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Running For Normalcy

November 12, 2020 4 min read

Running For Normalcy

We were thrilled to receive this guest blog from our long-time friend and customer, Mary Anderson. Mary is a working mom with two kiddos and loads of Nuu-Muu dresses. Read on to learn how movement keeps her grounded through #pandemiclife. 

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During this time of unpredictability, heartache and extreme loss, one thing that I’ve found helps calm my nerves and brings me a bit of normalcy is running. It looks different today, compared to eight months ago. Instead of waking at 4:30 am to join my twice weekly running group I’m either running alone or with my spouse (although I don’t wake at 4:30 if I don’t have to). I now wear a mask to protect myself and others on the trails. What remains the same is the runners high I get after a few miles, the beauty of sunlight funneling through the trees and the peaceful trickle of a stream.

When I’m feeling overwhelmed with life and my anxiety starts to take over my body, hunching my shoulders and quickening my breath I know that if I go for a run it will help ground me, pulling me back to reality and a sense of calm. I can’t control so many things especially during a global pandemic, but one thing I can control is how and when I move my body.

Among the many things that have been canceled this year due to social distancing requirements are races. I’m a fun runner, not a fast runner. I enjoy half-marathons and shorter runs for the challenge and the unique aspects that each race presents. Without the ability to run an in-person race this year I decided to sign up for a virtual race and train on my own. After successfully completing my half-marathon I thought I’d share a few tips that might help you plan your own virtual race, of any distance.

 A runner stands in a park wearing a Nuu-Muu dress and a mask

 

1. Determine the Details

This is the boring part of the planning process. You need to decide how far you want to run: a 5K, 10K, half marathon, marathon or other distance. Are you able to start and end where you live? Do you need to drive, walk, bike or bus to your starting location? Do you need someone to drop you off and pick you up? Do you need assistance with water and food, or will you carry your own?

 2. Be Creative

When I first started planning my route my goal was to have as few hills as possible, which is pretty much impossible in Bellingham. However, once I started thinking creatively, I decided that it would be fun to try and run through half of the parks in town during my half marathon. Other ideas I had were to run past as many bus stops as possible, past friends houses, coffee shops, etc. What is unique about your town or what do you have a lot of? Maybe it’s outdoor art or independent bookstores. Find some landmarks that you can build a course around and get started!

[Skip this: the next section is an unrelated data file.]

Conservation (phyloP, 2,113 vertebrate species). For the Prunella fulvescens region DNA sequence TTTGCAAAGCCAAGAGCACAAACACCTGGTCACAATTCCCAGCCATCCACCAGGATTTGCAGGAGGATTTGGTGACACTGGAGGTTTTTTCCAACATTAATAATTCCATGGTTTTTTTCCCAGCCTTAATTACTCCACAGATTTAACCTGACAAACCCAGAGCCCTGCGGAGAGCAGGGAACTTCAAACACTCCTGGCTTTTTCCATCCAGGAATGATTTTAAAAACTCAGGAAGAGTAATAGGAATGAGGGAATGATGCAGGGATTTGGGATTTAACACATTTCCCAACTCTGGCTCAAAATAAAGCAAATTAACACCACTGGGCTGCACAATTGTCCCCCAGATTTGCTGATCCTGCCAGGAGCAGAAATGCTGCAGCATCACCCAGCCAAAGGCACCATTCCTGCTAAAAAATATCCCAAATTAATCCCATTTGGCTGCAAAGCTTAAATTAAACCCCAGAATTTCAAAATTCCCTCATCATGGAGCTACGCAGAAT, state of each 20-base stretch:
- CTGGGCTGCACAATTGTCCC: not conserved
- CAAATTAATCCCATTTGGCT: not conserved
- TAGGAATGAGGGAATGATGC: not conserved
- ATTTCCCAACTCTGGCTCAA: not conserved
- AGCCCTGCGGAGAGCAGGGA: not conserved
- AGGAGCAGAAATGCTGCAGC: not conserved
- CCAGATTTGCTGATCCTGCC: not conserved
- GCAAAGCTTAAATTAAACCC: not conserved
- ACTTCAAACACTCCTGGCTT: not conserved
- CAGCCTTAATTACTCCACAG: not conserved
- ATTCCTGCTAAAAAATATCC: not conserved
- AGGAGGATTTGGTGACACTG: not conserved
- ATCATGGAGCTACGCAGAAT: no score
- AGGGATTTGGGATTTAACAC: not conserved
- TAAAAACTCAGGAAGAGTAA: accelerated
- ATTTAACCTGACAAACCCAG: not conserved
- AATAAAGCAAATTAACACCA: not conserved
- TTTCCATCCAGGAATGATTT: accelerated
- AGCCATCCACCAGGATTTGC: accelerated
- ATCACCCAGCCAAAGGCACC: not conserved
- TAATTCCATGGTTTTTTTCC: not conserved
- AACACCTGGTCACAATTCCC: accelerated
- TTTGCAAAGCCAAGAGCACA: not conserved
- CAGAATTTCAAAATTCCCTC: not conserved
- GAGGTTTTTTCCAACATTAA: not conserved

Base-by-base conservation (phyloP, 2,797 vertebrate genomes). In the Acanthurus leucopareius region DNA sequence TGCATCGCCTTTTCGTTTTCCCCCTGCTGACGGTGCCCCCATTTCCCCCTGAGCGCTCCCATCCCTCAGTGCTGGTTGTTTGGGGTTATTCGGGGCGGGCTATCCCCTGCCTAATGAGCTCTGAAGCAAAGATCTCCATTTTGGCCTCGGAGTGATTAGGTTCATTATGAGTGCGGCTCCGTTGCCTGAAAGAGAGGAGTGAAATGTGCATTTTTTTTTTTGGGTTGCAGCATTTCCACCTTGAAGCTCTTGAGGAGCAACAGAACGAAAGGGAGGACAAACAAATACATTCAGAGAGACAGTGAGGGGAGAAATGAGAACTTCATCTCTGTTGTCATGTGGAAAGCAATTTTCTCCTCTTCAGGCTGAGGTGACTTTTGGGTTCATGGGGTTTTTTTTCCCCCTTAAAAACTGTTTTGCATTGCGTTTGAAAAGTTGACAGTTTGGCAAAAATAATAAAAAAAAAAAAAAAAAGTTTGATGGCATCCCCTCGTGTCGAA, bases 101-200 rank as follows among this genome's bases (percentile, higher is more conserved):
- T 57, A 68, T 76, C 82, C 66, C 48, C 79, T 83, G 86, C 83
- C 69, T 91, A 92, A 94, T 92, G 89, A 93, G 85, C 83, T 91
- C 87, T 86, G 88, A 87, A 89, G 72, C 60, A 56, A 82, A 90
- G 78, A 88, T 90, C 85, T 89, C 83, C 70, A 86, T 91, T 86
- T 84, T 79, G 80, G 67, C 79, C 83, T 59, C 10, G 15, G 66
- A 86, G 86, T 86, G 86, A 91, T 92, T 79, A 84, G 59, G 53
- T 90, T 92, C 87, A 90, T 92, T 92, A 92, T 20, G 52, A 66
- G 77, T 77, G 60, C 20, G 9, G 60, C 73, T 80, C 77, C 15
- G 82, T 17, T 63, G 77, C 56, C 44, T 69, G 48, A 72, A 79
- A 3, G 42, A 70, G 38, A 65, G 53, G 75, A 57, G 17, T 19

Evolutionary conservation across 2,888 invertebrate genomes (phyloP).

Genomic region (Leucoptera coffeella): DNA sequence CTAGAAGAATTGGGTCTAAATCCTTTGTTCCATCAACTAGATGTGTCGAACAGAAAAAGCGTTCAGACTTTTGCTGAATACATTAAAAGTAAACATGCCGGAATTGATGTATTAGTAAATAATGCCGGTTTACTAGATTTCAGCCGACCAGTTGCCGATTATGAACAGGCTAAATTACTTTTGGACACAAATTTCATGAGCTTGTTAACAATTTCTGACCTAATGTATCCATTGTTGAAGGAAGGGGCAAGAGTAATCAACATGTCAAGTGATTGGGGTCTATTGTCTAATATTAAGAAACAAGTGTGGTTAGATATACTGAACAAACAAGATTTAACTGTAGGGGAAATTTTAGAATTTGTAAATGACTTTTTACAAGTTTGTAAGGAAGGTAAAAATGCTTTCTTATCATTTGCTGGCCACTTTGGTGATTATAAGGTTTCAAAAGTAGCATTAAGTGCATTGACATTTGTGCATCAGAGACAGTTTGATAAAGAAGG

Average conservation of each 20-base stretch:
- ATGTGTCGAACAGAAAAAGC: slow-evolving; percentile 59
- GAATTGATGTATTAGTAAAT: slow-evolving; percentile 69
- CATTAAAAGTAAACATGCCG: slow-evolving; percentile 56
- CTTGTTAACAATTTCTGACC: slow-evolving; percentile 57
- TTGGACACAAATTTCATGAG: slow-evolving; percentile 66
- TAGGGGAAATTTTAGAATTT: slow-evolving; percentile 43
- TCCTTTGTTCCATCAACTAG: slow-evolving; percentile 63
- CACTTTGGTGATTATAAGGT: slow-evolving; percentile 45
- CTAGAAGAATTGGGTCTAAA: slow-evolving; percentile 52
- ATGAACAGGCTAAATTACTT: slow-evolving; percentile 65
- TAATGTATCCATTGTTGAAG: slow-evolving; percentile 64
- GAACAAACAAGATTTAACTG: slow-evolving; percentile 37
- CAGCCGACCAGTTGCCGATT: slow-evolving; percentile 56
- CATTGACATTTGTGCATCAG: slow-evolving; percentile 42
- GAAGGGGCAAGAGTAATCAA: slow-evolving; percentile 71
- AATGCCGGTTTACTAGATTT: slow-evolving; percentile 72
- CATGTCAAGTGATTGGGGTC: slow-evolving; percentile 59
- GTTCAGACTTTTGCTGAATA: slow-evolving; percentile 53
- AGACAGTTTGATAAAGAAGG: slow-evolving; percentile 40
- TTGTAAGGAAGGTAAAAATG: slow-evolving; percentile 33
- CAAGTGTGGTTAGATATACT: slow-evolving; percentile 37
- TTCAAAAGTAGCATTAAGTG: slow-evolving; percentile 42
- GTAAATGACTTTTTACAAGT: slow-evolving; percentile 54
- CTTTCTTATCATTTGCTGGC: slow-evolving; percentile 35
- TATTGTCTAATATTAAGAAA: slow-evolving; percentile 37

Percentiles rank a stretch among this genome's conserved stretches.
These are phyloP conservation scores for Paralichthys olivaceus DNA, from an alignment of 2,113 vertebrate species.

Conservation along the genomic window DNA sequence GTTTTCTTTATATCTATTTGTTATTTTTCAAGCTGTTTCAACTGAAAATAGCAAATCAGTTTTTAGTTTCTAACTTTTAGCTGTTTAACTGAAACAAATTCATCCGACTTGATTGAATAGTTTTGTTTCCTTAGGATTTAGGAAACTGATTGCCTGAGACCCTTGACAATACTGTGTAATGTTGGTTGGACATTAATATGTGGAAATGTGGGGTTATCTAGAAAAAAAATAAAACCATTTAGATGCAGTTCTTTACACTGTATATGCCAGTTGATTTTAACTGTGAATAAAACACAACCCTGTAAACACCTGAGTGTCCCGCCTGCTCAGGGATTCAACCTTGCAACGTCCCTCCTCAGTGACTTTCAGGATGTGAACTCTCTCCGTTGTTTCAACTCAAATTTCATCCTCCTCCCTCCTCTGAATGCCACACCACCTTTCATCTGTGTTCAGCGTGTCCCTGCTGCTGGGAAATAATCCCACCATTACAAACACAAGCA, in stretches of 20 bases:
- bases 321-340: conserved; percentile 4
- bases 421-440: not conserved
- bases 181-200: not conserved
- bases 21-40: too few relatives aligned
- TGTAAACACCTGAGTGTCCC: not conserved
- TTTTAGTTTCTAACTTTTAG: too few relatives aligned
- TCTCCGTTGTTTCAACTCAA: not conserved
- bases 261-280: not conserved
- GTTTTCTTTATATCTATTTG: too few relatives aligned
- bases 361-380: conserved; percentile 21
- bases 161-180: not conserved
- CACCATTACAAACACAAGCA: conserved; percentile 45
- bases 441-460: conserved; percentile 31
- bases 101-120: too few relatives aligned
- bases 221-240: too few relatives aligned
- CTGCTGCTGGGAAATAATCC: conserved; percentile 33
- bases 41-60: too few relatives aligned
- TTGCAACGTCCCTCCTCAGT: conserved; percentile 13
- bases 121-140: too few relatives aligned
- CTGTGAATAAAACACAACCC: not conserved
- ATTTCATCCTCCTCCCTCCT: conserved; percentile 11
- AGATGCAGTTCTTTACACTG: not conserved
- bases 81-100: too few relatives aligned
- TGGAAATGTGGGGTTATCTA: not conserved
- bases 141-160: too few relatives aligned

There are a few ways to create a running course, including Map My Run, Garmin, and even Google Maps has a measure distance feature now. 

3. Be Flexible

If I’ve learned anything about 2020 it’s that I must be flexible. I make plans and at the last minute, those plans changes. I had originally planned to run on a Saturday, however when I checked the weather report on Friday it predicted a lot of rain and wind. Sunday was supposed to be calm and sunny. I decided to change my race date to Sunday. The race is virtual after all, I don’t have the luxury of deciding not to run in adverse weather during a normal race. It was the right decision and made the whole experience so much more pleasant.

During my race I made a few wrong turns. Around mile ten I mentally calculated how much distance I had left and how many miles my missteps added. I realized that if I ended where I originally planned, I’d be running at least an extra mile. I was tired and hungry. I decided to call my husband and ask him to meet us at a different ending location. I knew that I couldrun the extra mile, but I just didn’t have it in me, so I changed the route at the last minute. 

4. Have Fun!

We are all experiencing different levels of stress related to the pandemic and life itself. So why not add a bit of fun into your race; wear a costume, choose a route that incorporates something you enjoy or run with a friend that makes you laugh.

a runner standing in a park wearing a Nuu-Muu dress and holding a medal

I hope this inspires you to go outside and run, or bike or just move your body. I look forward to the future when we can all run together again and I will still hold dear my 2020 half-marathon where I ran though 25 parks and ran uphill, on purpose, just to get a couple extra parks in.

Take care and be well.

Love, 

Mary

 


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